Vision rehabilitation therapists offer adults who are blind or visually impaired information and resources they need to lead successful, productive, independent lives. They provide specialized methods or adaptive techniques for communication and coping with the demands of daily living.
The broad sphere of communication includes Braille, computers, handwriting, listening and recording technology, low-vision technology, mathematical calculation, and keyboarding. Instruction in daily living skills includes food preparation, personal management, home management, home mechanics, leisure and recreation activities, and orientation and movement in familiar indoor environments.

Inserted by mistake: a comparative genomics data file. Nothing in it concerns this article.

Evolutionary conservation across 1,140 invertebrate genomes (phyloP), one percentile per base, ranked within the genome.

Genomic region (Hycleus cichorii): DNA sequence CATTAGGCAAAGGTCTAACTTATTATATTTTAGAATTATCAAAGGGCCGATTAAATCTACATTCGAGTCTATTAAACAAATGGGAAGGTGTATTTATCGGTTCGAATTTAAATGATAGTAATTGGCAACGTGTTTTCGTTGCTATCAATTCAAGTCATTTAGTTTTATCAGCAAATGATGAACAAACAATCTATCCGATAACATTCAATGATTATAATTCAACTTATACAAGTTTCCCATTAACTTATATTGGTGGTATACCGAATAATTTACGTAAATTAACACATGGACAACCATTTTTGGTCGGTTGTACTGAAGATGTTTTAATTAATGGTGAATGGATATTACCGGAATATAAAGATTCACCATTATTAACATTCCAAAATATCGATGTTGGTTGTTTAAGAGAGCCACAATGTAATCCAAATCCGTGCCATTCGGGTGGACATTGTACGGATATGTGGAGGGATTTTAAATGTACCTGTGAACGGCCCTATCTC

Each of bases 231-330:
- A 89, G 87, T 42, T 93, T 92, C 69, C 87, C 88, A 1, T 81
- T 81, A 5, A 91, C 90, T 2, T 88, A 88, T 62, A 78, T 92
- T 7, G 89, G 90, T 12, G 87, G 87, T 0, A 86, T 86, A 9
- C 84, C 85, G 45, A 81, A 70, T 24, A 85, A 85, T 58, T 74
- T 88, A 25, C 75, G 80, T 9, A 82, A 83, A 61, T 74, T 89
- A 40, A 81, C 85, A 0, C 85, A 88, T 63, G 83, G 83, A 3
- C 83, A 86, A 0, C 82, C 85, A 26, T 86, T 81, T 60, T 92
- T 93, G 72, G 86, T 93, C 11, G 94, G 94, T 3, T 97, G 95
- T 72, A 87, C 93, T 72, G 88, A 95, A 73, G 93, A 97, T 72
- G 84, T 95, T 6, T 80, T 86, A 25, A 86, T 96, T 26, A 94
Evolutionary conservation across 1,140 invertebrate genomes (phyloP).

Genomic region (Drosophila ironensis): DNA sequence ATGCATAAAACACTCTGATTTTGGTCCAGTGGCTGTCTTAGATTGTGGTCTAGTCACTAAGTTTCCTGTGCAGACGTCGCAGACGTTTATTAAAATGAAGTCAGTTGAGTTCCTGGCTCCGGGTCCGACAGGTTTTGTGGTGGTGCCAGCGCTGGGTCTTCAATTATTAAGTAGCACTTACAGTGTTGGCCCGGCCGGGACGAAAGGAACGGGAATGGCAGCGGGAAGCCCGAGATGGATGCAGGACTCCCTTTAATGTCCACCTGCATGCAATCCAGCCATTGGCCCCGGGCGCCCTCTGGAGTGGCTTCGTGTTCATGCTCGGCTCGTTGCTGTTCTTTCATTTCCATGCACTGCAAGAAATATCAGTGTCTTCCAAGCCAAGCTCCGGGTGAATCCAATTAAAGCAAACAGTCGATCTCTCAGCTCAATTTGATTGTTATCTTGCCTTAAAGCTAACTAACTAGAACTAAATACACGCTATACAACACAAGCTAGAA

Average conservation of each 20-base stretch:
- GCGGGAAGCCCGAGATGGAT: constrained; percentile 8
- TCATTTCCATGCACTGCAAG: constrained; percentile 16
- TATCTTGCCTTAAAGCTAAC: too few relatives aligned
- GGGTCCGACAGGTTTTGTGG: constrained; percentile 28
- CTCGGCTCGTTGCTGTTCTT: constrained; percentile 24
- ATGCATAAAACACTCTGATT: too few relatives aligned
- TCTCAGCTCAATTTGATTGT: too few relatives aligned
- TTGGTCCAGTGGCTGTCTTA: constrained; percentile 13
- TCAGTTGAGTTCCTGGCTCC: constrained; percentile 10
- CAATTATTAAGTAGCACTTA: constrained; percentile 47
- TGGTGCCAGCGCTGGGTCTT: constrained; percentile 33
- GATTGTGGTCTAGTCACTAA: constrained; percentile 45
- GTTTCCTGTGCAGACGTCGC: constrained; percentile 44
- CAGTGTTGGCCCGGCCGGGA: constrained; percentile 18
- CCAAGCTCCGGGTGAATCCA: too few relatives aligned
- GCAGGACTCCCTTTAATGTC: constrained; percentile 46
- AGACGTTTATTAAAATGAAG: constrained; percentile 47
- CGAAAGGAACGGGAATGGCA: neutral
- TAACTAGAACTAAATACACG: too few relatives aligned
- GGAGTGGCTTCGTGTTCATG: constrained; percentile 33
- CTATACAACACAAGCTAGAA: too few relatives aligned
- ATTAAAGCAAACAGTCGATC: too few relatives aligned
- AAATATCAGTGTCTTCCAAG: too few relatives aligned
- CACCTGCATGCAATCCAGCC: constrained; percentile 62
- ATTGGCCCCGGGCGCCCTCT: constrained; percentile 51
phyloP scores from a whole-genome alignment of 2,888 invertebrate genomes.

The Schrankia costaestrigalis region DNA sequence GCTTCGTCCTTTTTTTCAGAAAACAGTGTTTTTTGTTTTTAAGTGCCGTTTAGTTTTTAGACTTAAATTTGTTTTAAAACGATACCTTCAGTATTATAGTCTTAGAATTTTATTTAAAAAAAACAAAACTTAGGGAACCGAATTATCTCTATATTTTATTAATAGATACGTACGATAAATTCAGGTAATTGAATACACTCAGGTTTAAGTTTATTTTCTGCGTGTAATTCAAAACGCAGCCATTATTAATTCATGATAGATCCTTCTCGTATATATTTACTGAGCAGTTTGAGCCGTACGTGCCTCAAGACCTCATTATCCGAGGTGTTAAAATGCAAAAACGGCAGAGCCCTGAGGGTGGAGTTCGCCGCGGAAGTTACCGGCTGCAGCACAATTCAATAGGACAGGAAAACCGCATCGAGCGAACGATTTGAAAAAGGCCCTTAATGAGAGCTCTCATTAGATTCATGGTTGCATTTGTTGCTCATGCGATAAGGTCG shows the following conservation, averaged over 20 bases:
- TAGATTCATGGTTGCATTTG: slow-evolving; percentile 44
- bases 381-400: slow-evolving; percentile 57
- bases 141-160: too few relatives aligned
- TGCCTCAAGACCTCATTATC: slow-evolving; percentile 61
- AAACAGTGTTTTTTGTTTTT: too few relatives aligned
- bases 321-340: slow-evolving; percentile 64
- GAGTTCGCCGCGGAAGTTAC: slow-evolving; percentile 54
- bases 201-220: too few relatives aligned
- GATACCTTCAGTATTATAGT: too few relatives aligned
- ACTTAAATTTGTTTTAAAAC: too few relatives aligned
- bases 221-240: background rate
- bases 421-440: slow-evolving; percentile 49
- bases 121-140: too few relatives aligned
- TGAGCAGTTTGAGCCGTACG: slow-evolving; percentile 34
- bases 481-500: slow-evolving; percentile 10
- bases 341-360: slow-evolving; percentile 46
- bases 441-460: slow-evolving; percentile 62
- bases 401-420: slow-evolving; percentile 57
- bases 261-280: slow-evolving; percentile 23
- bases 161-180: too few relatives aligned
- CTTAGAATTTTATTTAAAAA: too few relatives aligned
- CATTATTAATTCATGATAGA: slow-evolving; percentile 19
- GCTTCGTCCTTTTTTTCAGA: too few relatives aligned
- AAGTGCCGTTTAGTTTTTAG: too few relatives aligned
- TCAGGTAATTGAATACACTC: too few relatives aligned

Services are primarily provided in two major settings: rehabilitation centers designed to serve groups of people and in people's homes. Therapists work with individual students or small groups.
Vision rehabilitation therapists also work with other rehabilitation team members to help students identify the services they need. Because they establish close working relationships, therapists often help students adjust and adapt successfully to blindness.